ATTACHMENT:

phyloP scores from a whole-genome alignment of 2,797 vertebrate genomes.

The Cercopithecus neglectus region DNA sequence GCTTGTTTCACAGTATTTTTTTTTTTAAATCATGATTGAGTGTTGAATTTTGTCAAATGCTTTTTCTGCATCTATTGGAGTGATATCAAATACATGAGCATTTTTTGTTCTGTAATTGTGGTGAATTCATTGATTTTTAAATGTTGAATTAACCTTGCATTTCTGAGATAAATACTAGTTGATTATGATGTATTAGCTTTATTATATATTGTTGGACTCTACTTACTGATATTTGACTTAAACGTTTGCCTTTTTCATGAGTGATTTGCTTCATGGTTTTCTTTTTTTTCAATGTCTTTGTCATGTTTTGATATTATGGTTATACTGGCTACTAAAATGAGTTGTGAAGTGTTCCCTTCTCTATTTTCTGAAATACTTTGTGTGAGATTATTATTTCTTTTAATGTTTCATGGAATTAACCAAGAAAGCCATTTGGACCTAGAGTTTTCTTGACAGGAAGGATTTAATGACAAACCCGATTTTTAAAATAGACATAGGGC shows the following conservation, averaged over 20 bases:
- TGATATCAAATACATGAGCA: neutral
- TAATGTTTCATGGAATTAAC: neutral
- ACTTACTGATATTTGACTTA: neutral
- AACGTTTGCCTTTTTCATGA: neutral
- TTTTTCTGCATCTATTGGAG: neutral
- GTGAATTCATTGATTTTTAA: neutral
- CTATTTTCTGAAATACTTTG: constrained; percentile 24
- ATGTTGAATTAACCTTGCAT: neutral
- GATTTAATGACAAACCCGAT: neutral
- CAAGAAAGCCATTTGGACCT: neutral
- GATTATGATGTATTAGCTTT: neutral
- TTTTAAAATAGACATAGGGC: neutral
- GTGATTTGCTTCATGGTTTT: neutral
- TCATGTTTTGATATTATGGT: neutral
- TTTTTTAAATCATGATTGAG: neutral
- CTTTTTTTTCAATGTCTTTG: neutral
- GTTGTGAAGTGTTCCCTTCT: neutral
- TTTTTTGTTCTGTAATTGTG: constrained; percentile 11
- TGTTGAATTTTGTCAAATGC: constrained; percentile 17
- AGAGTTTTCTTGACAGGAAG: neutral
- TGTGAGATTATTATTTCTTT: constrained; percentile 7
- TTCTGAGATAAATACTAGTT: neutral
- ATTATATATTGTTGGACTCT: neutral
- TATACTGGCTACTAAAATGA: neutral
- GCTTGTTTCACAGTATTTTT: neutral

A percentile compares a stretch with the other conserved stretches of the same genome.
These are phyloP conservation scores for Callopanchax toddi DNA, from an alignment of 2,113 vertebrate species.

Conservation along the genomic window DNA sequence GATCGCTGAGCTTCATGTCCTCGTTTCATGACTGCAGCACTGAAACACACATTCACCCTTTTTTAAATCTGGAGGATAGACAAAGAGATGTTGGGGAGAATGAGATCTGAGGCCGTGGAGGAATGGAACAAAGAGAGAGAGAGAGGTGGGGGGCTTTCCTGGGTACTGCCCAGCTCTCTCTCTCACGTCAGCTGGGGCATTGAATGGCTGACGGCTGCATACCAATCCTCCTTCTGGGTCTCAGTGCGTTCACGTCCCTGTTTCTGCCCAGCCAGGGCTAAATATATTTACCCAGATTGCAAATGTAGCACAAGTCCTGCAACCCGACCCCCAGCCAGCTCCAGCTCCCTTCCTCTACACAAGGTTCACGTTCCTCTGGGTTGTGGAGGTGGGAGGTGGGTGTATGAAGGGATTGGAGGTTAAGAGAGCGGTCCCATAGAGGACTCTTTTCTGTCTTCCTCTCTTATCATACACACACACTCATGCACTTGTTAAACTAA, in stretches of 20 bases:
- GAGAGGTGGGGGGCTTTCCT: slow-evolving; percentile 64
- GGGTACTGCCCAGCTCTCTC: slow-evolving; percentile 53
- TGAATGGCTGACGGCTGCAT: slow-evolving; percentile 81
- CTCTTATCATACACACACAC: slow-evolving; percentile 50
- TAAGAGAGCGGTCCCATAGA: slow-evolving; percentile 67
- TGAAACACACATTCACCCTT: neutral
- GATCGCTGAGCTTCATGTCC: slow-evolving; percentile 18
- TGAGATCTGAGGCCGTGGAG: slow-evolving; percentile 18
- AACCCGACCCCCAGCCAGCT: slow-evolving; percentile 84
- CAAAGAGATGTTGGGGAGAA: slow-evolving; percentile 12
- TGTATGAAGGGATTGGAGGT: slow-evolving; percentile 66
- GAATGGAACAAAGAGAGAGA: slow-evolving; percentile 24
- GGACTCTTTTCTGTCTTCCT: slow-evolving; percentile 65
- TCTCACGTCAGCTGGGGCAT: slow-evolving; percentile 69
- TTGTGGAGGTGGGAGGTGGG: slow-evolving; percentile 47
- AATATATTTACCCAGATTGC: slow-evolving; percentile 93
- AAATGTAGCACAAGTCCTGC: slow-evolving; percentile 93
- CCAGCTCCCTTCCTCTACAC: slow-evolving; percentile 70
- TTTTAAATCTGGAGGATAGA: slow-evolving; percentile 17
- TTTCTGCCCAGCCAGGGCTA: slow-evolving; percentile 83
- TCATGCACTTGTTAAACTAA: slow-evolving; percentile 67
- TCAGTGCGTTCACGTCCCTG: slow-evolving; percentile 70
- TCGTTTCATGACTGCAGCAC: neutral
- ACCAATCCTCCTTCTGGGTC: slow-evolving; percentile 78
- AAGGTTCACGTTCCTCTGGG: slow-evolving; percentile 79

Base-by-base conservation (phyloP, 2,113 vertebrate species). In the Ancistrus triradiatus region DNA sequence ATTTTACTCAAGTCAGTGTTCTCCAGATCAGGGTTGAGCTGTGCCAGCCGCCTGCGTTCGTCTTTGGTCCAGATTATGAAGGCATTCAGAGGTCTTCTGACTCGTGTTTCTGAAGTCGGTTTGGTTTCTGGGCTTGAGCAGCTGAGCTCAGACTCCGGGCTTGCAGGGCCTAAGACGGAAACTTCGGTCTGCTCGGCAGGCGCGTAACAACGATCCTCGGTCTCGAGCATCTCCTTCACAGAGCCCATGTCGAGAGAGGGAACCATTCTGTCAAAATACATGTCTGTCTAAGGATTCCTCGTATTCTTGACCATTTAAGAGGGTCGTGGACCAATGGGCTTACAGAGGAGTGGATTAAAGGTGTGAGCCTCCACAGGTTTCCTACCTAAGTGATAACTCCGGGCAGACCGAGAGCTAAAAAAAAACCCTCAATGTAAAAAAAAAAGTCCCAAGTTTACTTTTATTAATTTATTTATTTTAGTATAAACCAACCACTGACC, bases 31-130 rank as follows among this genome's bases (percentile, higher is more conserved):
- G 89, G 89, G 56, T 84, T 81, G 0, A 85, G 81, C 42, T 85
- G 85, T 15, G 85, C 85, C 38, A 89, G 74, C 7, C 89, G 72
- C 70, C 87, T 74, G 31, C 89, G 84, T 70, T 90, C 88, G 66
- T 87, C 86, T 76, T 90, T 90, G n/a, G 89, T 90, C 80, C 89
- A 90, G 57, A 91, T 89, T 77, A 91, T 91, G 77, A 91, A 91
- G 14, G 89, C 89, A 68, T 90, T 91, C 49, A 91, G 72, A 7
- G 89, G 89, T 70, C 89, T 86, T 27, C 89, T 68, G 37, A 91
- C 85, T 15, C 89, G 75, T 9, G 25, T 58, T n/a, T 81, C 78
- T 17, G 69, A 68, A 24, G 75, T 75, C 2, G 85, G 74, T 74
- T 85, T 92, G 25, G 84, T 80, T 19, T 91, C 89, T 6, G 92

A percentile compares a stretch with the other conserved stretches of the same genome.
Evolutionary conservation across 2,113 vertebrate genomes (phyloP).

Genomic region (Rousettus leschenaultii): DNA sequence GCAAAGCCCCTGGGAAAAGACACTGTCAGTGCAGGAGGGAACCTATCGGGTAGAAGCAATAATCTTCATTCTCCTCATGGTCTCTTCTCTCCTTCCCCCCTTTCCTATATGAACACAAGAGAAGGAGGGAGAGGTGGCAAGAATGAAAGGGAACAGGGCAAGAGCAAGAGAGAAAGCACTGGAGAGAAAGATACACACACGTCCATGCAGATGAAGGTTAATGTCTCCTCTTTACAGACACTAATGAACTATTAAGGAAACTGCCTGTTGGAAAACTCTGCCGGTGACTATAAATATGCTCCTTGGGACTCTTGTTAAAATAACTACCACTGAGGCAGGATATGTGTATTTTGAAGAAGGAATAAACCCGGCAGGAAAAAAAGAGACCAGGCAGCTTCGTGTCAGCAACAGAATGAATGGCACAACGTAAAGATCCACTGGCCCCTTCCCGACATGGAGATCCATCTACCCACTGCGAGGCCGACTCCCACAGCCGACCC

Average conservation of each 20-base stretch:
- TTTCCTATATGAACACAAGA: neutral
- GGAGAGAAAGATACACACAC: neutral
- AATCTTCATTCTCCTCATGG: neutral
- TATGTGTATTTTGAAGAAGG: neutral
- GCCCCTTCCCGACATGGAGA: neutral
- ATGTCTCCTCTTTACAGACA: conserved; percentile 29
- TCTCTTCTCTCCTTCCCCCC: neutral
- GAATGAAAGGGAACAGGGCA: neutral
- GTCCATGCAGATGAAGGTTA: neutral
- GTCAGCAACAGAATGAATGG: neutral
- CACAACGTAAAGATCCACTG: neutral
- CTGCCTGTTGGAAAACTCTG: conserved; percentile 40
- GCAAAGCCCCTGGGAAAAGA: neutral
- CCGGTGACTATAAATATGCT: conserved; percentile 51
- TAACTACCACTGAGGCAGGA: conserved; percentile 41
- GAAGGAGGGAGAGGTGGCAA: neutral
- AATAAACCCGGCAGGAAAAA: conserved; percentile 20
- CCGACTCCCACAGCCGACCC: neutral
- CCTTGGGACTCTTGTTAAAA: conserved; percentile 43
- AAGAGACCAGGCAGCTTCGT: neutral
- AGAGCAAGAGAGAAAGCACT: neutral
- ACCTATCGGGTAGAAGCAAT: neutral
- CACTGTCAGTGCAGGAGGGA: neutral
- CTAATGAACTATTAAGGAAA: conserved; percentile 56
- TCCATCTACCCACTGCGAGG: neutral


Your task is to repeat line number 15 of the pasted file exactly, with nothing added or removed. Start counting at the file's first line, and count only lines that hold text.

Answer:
- GTGATTTGCTTCATGGTTTT: neutral